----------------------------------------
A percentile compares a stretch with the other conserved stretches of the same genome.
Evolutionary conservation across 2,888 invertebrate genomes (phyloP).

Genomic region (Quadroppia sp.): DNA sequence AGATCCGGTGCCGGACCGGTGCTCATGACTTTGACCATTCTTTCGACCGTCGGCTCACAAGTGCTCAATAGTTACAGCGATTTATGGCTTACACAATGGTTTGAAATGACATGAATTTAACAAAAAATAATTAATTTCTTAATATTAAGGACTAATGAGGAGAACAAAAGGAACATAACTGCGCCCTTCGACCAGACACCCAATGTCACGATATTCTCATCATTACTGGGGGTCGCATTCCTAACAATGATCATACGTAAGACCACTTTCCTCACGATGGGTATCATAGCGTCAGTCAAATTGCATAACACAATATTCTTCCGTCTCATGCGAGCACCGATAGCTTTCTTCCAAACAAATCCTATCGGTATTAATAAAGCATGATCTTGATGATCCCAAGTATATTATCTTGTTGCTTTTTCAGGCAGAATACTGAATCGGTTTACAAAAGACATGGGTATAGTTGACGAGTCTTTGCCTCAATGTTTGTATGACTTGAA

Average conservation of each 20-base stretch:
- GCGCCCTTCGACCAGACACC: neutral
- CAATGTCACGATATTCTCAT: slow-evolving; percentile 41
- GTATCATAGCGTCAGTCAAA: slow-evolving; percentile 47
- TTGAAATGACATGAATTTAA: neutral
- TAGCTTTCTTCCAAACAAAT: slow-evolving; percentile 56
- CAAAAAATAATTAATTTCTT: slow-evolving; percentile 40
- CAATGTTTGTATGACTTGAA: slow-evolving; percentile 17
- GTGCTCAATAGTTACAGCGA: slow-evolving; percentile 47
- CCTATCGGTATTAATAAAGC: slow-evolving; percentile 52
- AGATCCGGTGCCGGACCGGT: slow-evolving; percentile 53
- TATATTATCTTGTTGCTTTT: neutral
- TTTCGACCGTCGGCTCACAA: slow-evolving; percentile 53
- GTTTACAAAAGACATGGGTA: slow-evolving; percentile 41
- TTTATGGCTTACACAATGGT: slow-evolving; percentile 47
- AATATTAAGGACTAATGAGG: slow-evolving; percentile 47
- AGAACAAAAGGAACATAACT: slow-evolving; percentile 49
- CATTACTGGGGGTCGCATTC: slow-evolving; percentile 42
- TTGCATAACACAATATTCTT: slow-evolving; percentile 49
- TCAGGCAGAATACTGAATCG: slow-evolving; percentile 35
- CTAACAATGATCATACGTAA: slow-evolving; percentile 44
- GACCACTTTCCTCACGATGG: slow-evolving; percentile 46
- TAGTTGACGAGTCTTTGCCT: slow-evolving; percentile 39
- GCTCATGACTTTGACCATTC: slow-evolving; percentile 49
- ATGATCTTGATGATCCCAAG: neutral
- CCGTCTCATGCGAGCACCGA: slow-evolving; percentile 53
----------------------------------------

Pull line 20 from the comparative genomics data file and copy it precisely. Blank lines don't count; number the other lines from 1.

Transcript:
- AGAACAAAAGGAACATAACT: slow-evolving; percentile 49